If you give a dog a cookie, it is unlikely to end there. The dog doesn’t just give you a ‘thank you’ look and trot away, at least not for good. Chances are, he’ll want another, and he’ll pester you for more. You might have the willpower to resist those begging eyes, but your dog’s greatest wish is that you’re a stooge. In that hope, he will camp out by the dog cookie jar, committed to wearing you down.

If you let your dog sleep on the end of the bed, he won’t be satisfied to stay there. He may look content curled up at your feet, his head resting across your ankles, but make no mistake, he wants more and his goal is set: pillows. Pillows are the goal. Oh, that fluffy goodness that so delightfully captures the scent of the people he loves! How could he resist? Eventually, when your pup has gone quietly off somewhere, you’ll discover him snoozing blissfully, a smile on his muzzle, as he dreams in the heavenly comfort of those very pillows.

“Dogs are smart and can sniff out a weak link without even trying.”

If you give your dog a car ride, he’ll want to be in charge. A blanket may have been spread across the back seat and the windows cracked open—even in winter—but those thoughtful accommodations are no guarantee that it is the dog’s paradise to be in the back seat. You’ll be lucky to get a mile down the road before his nose pokes between the front seats. Next, it’s the front paws on the center console as he takes a surfing stance traveling down the road. Before you know it, both front paws are on the driver’s arm. Of course that’s unsafe, so the dog is shooed to the back seat, and the process starts again. The problem is obvious: the dog wants to be in the driver’s seat.

If, while on a walk, you remove the leash as you near your front door, eventually, it will backfire. You may think it a treat to allow your dog a limited freedom frolic, but it is only a matter of time before he realizes he is no longer tethered and goes rogue. There are many distractions that might interfere with his focus: a squirrel crossing his path, a fellow dog being walked nearby, happy children at play. Any and all can be the cause of your dog’s spontaneous decision to make a run for it, leaving you scrambling to chase him down.

These are just a few real-life examples of how our canine companions are primed for taking advantage of we indulgent humans. I have certainly experienced all of them. And I have been soundly defeated more than once. For example, years ago, I had established a firm ‘No Dogs on the Pillows’ policy, and felt strongly about enforcing it, when I came upon my Labrador, Mollie, ignoring the rule. She was discovered stretched across my pillows with complete abandon—only my pillows. My husband was still in bed, fully enjoying his pillows. There he was, snoozing and absent-mindedly petting her while she flagrantly broke my rule. She was in heaven, but I wasn’t about to let it go so easily. “Hey,” I said. “What are you doing on my pillow?” I snapped my fingers. “Off the pillows!” I demanded, with authority. She looked up at me, decided I wasn’t serious, and laid her head back down. Now my husband was awake and snickering under his breath. I protested, “I can’t believe you’re letting her lay on my pillows!” I addressed Mollie again. “Go on, get down!” I demanded. Once again, she looked up at me over her shoulder, then turned to my husband. Her body language said it all: ‘Can you believe she’s talking to me like this?’ and she continued to ignore me. “Hey!” I said, getting fired up. “Do what I say.” Still nothing. Then, “I’m in charge here!” I shouted, raising my voice and stomping my foot for emphasis. You can imagine what happened next. My husband laughed out loud. That bratty Mollie did not move an inch until my husband could control his laughter long enough to say, “Okay, Mollie, that’s enough. Get down.” To which she immediately complied. Dogs are smart and can sniff out a weak link without even trying. She seldom respected me, and my husband’s laughter did nothing to change her opinion. But it’s also true that my mama didn’t raise any dummies. After that day, I changed my tack and put the onus on the human in the bed, rather than the dog. My new policy: With complete dog devotion comes responsibility. You fix this.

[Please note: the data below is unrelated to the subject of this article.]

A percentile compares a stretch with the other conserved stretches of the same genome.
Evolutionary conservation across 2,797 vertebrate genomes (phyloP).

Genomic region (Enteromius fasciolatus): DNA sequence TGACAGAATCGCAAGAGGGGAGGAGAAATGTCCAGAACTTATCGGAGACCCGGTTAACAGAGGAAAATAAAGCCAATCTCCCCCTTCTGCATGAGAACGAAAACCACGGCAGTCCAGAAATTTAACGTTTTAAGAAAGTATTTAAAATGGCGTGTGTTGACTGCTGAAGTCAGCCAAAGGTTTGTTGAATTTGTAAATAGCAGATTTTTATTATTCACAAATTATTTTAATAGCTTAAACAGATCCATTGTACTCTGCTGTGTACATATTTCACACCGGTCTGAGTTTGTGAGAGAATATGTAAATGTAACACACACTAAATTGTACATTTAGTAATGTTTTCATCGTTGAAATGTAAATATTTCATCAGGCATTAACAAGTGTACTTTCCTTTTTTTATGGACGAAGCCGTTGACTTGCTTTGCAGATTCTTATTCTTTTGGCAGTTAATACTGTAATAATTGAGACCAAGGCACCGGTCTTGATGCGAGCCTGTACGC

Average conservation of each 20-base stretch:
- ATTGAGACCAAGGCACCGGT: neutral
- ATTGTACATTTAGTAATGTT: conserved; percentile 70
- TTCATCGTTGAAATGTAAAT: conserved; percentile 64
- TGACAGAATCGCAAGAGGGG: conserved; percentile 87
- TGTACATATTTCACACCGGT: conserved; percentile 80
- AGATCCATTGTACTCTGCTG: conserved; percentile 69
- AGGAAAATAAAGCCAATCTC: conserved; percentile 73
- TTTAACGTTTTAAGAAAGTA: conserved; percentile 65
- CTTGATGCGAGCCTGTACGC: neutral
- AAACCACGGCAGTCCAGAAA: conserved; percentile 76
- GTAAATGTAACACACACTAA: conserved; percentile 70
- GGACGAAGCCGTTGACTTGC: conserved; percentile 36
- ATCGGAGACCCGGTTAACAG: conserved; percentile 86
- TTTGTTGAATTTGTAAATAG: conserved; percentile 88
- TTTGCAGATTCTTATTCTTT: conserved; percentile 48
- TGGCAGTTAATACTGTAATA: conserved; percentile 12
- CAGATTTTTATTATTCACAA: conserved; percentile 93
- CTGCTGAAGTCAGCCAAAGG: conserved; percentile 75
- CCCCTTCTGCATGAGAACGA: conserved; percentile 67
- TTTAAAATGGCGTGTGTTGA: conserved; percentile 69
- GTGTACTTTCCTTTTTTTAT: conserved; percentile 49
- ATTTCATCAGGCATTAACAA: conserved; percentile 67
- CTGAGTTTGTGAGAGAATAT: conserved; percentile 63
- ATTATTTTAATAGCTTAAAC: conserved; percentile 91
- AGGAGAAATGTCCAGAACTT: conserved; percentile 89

With that kind of manipulation, can you imagine what would happen if you gave a dog a phone? All the kids get one eventually, so why not the dog? With a phone, the dog could order its own treats and supplies online. Of course, you’d have to connect his shopping account to a card with a reasonable credit limit. I imagine dogs to be impulse shoppers. When not trolling the internet for deals, your dog could spend the day spreading dog gossip with his phone-carrying friends and play games when he gets bored. He could post funny dog-themed memes on Facebook and scroll through his friends’ posts. Your dog could get completely lost in political arguments on social media. Wait! That’s ridiculous! That’s going too far. Dogs are smarter than that.

The takeaway here is a cautionary tale: If you give a dog a cookie, it could lead to him snoozing in the cushy softness of your pillows (regardless of the rules), which could lead to him trying to drive the car, which inevitably leads to him taking an off-leash walkabout to who knows where, which could lead to his flagrant misuse of phone privileges, his face planted in a screen all day. That can’t be good for humanity. Dogs are so much better with a little freedom and reasonable rules in place. Go ahead and give your dog a cookie, but do so at your own risk.